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Hot Cross Buns


(or 'Cross-Buns', 'Crossbuns')

Walter Crane's illustration for the Hot Cross Bun rhyme in his 'The Baby's Bouquet' (1877)

Soft, sweet, leavened bread buns, often with currants, flavoured with sweet spices, marked on top with a cross, usually of flour-and-water paste or icing, sometimes in pastry strips or cut into the bun surface. An Easter-time tradition. Despite the name, almost always served cold.

A Batch of Hot Cross Buns
Image: www.christinascucina.com

They were formerly known simply as 'cross buns', and may derive from the Church practice of distributing 'holy' buns on the otherwise fasting day of Good Friday. By the 18th and into the 19th centuries it seems to have become the practice to hawk Cross-Buns through the streets on Good Friday, a day when all ordinary shops would be closed, and it is from the customary cry of the hawkers that the modern name comes. James Boswell's 'Life Johnson' (1773) has; "On the 9th April, being Good Friday, I breakfasted with him on tea and cross-buns." As late as 1861, in George Fairfield Sala's 'Twice round the Clock' there is; "What becomes of all the cold crossbuns after Good Friday?"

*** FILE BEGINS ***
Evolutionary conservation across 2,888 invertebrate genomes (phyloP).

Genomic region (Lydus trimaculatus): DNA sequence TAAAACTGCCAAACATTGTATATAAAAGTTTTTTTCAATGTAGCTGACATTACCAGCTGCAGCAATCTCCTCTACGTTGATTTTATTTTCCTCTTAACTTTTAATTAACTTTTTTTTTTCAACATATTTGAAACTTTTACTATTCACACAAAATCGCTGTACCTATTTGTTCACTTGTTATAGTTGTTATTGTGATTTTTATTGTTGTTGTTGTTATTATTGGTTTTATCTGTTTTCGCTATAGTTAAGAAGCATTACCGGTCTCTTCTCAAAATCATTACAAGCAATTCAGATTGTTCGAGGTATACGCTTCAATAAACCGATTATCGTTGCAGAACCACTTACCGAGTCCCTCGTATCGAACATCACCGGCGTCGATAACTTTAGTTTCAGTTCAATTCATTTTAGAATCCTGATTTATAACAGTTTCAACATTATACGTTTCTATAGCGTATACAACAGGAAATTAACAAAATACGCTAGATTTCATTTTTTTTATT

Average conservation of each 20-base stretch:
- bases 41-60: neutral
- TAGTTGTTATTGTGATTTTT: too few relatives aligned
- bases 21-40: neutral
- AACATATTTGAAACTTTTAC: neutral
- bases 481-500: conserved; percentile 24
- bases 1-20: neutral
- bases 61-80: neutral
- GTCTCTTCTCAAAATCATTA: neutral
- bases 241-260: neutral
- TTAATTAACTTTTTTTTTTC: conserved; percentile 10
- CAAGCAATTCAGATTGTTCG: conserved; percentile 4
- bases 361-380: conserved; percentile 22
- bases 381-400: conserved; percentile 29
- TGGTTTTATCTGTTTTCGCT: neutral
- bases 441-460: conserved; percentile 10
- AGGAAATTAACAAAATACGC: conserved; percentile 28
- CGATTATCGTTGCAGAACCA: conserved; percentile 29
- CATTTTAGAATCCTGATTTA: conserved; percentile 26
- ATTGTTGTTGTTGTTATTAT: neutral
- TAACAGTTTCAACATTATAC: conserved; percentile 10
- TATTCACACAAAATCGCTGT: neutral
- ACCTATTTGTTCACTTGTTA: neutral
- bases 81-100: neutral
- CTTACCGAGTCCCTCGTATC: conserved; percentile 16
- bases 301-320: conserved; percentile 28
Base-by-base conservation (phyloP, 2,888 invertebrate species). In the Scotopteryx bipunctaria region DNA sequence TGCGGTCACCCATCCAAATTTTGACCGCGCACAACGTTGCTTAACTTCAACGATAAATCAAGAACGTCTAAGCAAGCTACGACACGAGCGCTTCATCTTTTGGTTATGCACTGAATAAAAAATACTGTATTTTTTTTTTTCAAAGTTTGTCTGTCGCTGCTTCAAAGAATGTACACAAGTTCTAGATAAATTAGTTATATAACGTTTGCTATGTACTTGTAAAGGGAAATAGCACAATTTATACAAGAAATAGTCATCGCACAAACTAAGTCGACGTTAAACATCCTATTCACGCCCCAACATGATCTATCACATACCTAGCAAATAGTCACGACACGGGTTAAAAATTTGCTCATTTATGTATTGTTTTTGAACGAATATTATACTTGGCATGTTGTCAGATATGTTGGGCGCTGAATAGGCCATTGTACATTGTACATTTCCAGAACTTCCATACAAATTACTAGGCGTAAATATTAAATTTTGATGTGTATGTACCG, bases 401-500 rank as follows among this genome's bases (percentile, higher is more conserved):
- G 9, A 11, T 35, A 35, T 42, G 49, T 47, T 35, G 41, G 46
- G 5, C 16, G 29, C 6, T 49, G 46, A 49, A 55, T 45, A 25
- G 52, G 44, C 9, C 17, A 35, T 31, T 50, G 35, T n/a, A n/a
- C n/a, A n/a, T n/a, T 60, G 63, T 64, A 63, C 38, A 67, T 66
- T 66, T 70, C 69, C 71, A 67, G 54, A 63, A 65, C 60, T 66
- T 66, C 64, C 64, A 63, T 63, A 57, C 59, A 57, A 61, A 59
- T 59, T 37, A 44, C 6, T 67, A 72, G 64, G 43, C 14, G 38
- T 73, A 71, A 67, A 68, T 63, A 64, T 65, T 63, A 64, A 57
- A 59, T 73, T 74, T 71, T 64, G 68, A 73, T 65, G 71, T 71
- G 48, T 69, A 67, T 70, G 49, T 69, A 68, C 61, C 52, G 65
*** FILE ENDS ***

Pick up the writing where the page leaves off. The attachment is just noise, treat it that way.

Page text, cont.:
Original Receipt in 'The Cook and Housekeeper's Dictionary' by Mary Eaton (Eaton 1822);

CROSS BUNS. Warm before the fire two pounds and a half of fine flour; add half a pound of sifted loaf sugar, some coriander seeds, cinnamon and mace finely pounded. Melt half a pound of butter in half a pint of milk; after it has cooled, stir in three table-spoonfuls of thick yeast, and a little salt. Work the whole into a paste, make it into buns, and cut a cross on the top. Put them on a tin to rise before the fire, brush them over with warm milk, and bake in a moderate oven.

It has been suggested, without any evidence at all, that the buns may derive from the decorated honey-cakes placed on Roman altars, the cross being either the horns of the sacred ox in the cult of Mithras, or a representation of the four quarters of the moon made in honour of Diana at the time of the spring equinox.

Dr Ditchfield's 'Old English Sports' of 1891 asserts that "Hot cross buns are a relic of an ancient rite of the Saxons, who ate cakes in honour of the goddess of spring."

Although there is a much-repeated story that in 1361 that a monk from St Albans called Thomas Rocliffe made spiced cakes marked with a cross for distribution to the poor on Good Friday, the first recorded use of the name is not until 1733 when it apears in 'Poor Robin's Almanack' (OED)